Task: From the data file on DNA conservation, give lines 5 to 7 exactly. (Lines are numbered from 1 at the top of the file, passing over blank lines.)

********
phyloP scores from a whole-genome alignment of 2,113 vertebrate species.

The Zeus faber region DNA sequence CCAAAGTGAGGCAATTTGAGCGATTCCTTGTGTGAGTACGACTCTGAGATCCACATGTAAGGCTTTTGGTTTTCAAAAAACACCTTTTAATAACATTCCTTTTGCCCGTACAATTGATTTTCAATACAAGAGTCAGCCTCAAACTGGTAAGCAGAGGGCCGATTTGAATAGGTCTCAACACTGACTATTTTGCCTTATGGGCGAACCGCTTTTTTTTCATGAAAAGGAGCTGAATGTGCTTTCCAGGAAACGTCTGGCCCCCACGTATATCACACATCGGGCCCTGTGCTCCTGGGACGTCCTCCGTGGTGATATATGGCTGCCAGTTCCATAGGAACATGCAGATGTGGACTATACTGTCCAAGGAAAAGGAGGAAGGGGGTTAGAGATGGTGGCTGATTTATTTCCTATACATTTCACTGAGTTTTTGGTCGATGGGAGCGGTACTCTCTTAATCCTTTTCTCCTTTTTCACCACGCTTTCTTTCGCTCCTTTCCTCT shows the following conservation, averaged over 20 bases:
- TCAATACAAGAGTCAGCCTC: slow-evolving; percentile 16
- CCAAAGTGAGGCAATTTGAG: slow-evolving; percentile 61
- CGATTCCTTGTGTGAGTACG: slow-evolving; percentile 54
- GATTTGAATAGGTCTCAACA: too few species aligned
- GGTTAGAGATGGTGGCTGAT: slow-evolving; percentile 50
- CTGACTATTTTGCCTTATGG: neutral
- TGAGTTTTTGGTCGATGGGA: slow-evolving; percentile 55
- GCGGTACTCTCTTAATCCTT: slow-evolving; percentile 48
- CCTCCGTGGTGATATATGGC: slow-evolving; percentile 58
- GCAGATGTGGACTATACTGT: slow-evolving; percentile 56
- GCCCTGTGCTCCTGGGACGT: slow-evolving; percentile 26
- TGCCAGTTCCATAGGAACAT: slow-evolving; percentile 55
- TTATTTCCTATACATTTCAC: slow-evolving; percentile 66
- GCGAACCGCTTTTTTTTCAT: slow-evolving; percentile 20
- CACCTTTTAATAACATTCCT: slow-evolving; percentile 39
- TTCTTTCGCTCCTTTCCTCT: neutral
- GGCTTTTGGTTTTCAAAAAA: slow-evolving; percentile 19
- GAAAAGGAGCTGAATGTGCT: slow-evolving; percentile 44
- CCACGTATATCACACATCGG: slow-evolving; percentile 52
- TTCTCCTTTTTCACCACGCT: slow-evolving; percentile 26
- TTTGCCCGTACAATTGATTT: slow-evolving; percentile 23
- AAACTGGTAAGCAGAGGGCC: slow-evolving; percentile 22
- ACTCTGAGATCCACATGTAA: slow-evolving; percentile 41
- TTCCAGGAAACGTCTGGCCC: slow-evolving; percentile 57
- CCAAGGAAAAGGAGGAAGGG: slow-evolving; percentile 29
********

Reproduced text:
- CGATTCCTTGTGTGAGTACG: slow-evolving; percentile 54
- GATTTGAATAGGTCTCAACA: too few species aligned
- GGTTAGAGATGGTGGCTGAT: slow-evolving; percentile 50